Next Investors logo grey

Is Alexa big brother?


Published 12-APR-2019 15:48 P.M.


2 minute read

Hey! Looks like you have stumbled on the section of our website where we have archived articles from our old business model.

In 2019 the original founding team returned to run Next Investors, we changed our business model to only write about stocks we carefully research and are invested in for the long term.

The below articles were written under our previous business model. We have kept these articles online here for your reference.

Our new mission is to build a high performing ASX micro cap investment portfolio and share our research, analysis and investment strategy with our readers.

Click Here to View Latest Articles

We’re used to Alexa listening when we ask questions, but it turns out Amazon is listening too.

Earlier today it was revealed that Amazon has assembled a global crack team to listen to a ‘random’ selection of user recordings. These workers then transcribe the audio, listening to as many as 1,000 audio clips in nine hour shifts.

Amazon has expanded its audio transcription army into several countries including the United States, Costa Rica and Romania.

According to the company, Alexa only records audio after the ‘wake’ command is given. Any audio after this command is retained by the device and relayed back into Amazon’s servers to improve its grasp of human speech.

“By default, Echo devices are designed to detect only your chosen wake word,” a spokesperson said.

Users may opt out of Amazon using their recordings in the privacy sections of the Alexa app.

Amazon’s privacy statement includes the following:

“Customer trust is of the utmost important. We build Echo devices with privacy in mind from the beginning, striving to put the control in our customers’ hands. We recognise one single solution won’t be sufficient for every customer, and have built multiple layers of privacy protections into Echo devices.”

If it built Echo devices with privacy in mind from the beginning, why are users opted in to device recording automatically?

In addition, this isn’t the first time Amazon has come under fire when it comes to privacy. Just last year, an Amazon Echo user reported that the device had recorded a conversation without permission, before sending it to an Amazon employee in Seattle.

It’s stories like these that should give you pause when weighing up a smart home device purchase.

Fergus Hanson, who is the head of cyber policy at the Australian Security Policy Institute, believes smart home devices add an ‘extra layer’ of vulnerability to the household.

“Home assistants are basically adding an extra vulnerability to every home in Australia, they’re constantly listening.

“There have been examples where they’ve demonstrated that you can hack into an Amazon Echo. These have been reported to Amazon and fixed, but every piece of equipment has vulnerabilities and can be exploited,” he said.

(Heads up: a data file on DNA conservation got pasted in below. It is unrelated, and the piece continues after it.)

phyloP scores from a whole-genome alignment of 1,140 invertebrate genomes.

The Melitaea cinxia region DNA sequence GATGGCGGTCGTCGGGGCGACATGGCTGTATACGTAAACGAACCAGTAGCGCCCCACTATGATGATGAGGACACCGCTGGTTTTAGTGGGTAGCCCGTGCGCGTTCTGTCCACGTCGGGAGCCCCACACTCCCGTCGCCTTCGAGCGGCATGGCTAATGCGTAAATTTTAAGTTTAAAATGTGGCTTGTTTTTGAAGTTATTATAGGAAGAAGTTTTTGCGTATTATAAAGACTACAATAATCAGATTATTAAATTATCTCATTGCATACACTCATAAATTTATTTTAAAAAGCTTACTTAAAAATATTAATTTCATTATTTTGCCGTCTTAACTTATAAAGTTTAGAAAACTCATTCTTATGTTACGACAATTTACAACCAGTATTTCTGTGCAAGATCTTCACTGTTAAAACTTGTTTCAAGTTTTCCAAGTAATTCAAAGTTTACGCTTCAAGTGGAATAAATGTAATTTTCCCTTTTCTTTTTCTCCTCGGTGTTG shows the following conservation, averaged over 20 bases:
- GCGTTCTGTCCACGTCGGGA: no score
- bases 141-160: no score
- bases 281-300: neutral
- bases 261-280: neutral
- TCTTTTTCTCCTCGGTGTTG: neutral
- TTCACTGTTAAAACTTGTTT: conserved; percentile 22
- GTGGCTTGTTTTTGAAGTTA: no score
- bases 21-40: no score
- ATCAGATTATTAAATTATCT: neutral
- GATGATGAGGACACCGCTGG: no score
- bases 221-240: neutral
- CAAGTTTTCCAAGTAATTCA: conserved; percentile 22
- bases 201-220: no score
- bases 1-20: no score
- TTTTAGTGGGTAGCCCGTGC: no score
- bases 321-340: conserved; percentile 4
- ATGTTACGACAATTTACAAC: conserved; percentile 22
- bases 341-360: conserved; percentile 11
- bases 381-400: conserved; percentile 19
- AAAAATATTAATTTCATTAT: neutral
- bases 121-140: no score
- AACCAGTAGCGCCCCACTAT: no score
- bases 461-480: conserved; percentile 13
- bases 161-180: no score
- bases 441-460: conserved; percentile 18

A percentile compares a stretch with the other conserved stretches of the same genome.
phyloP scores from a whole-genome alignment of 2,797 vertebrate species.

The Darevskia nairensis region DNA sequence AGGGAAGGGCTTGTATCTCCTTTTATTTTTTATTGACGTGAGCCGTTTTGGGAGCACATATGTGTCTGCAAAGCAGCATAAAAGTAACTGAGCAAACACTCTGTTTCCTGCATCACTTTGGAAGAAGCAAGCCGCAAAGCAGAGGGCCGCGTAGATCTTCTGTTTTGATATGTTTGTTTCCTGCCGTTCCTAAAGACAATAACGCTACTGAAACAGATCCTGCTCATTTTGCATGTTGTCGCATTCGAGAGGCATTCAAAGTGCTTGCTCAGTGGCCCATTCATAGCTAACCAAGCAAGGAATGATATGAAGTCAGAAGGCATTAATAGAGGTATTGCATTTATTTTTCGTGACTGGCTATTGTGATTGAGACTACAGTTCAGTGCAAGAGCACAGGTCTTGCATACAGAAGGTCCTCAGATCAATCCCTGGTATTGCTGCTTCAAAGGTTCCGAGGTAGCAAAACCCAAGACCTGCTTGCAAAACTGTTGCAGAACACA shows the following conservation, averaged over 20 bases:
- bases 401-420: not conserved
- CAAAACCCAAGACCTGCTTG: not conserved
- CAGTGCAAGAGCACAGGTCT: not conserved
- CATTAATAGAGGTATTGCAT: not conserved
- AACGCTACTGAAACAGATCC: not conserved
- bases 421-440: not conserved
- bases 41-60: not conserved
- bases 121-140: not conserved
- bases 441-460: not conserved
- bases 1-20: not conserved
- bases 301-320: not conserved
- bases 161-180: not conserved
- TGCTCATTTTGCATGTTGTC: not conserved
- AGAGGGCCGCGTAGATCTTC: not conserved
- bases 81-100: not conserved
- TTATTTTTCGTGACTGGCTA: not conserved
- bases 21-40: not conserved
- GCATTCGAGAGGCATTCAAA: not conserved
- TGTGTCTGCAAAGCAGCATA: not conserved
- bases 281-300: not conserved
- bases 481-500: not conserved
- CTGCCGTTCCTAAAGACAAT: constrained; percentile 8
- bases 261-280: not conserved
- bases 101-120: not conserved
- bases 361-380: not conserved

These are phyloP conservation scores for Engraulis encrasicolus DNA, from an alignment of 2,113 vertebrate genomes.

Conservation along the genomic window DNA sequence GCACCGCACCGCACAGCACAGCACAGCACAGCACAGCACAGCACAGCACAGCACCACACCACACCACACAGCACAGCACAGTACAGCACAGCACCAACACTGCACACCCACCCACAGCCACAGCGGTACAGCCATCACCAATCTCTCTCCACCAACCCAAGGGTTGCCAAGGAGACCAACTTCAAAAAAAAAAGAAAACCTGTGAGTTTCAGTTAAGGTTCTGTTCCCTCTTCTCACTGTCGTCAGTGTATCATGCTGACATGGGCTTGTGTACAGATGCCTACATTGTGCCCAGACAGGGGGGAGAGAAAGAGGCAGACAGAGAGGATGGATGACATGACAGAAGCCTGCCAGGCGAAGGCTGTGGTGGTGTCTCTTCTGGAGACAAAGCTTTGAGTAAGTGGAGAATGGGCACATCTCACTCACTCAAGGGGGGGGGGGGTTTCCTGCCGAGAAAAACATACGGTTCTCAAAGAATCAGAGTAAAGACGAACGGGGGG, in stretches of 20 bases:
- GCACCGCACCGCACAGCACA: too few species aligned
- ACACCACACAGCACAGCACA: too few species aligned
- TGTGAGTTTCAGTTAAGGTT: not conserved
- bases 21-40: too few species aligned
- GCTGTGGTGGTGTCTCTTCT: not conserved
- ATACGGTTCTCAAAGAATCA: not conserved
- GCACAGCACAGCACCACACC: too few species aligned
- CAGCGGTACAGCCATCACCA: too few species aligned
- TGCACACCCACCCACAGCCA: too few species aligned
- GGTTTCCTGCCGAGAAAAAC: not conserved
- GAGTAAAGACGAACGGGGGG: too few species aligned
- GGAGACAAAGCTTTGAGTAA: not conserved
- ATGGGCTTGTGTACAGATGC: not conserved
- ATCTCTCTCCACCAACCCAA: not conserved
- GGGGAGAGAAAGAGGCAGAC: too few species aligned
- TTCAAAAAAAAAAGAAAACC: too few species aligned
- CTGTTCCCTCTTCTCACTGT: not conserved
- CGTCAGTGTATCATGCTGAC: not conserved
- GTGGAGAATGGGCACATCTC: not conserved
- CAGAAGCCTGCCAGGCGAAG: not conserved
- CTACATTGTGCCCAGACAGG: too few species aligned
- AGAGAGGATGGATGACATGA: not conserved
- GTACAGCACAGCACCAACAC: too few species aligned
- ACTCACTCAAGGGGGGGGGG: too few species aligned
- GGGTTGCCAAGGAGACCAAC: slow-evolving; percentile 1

Is a cool tech gimmick really worth your privacy (or what little is left of it)?

I’m not so sure.

General Information Only

S3 Consortium Pty Ltd (S3, ‘we’, ‘us’, ‘our’) (CAR No. 433913) is a corporate authorised representative of LeMessurier Securities Pty Ltd (AFSL No. 296877). The information contained in this article is general information and is for informational purposes only. Any advice is general advice only. Any advice contained in this article does not constitute personal advice and S3 has not taken into consideration your personal objectives, financial situation or needs. Please seek your own independent professional advice before making any financial investment decision. Those persons acting upon information contained in this article do so entirely at their own risk.

Conflicts of Interest Notice

S3 and its associated entities may hold investments in companies featured in its articles, including through being paid in the securities of the companies we provide commentary on. We disclose the securities held in relation to a particular company that we provide commentary on. Refer to our Disclosure Policy for information on our self-imposed trading blackouts, hold conditions and de-risking (sell conditions) which seek to mitigate against any potential conflicts of interest.

Publication Notice and Disclaimer

The information contained in this article is current as at the publication date. At the time of publishing, the information contained in this article is based on sources which are available in the public domain that we consider to be reliable, and our own analysis of those sources. The views of the author may not reflect the views of the AFSL holder. Any decision by you to purchase securities in the companies featured in this article should be done so after you have sought your own independent professional advice regarding this information and made your own inquiries as to the validity of any information in this article.

Any forward-looking statements contained in this article are not guarantees or predictions of future performance, and involve known and unknown risks, uncertainties and other factors, many of which are beyond our control, and which may cause actual results or performance of companies featured to differ materially from those expressed in the statements contained in this article. S3 cannot and does not give any assurance that the results or performance expressed or implied by any forward-looking statements contained in this article will actually occur and readers are cautioned not to put undue reliance on forward-looking statements.

This article may include references to our past investing performance. Past performance is not a reliable indicator of our future investing performance.